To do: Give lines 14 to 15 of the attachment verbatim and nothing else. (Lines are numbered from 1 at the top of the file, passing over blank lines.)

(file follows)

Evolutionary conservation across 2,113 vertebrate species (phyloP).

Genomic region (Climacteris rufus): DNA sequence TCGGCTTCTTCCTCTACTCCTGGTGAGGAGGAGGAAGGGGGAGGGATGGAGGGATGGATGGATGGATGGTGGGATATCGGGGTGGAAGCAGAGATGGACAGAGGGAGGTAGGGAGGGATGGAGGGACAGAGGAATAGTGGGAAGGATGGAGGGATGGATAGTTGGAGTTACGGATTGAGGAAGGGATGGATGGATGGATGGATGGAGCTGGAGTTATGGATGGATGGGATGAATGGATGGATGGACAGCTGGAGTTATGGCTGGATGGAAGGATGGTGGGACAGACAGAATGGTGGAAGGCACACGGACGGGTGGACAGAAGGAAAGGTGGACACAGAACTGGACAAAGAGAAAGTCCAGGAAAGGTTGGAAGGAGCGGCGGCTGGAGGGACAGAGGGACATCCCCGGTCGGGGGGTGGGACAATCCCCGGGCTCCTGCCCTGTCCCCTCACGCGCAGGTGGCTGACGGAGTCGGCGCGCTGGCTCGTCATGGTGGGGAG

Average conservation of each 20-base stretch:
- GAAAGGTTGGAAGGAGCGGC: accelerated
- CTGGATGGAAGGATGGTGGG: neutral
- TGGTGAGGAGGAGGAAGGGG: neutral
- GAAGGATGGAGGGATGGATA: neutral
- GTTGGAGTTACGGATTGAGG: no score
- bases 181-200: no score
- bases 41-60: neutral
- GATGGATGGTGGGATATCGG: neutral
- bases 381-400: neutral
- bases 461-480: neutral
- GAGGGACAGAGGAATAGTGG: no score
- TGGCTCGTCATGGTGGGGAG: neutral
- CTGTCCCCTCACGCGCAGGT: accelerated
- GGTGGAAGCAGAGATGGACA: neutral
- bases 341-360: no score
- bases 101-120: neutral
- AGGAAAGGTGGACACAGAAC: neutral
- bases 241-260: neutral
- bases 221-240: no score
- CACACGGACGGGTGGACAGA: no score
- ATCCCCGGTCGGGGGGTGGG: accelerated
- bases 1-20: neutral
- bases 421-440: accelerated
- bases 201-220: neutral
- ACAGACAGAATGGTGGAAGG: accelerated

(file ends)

- GAGGGACAGAGGAATAGTGG: no score
- TGGCTCGTCATGGTGGGGAG: neutral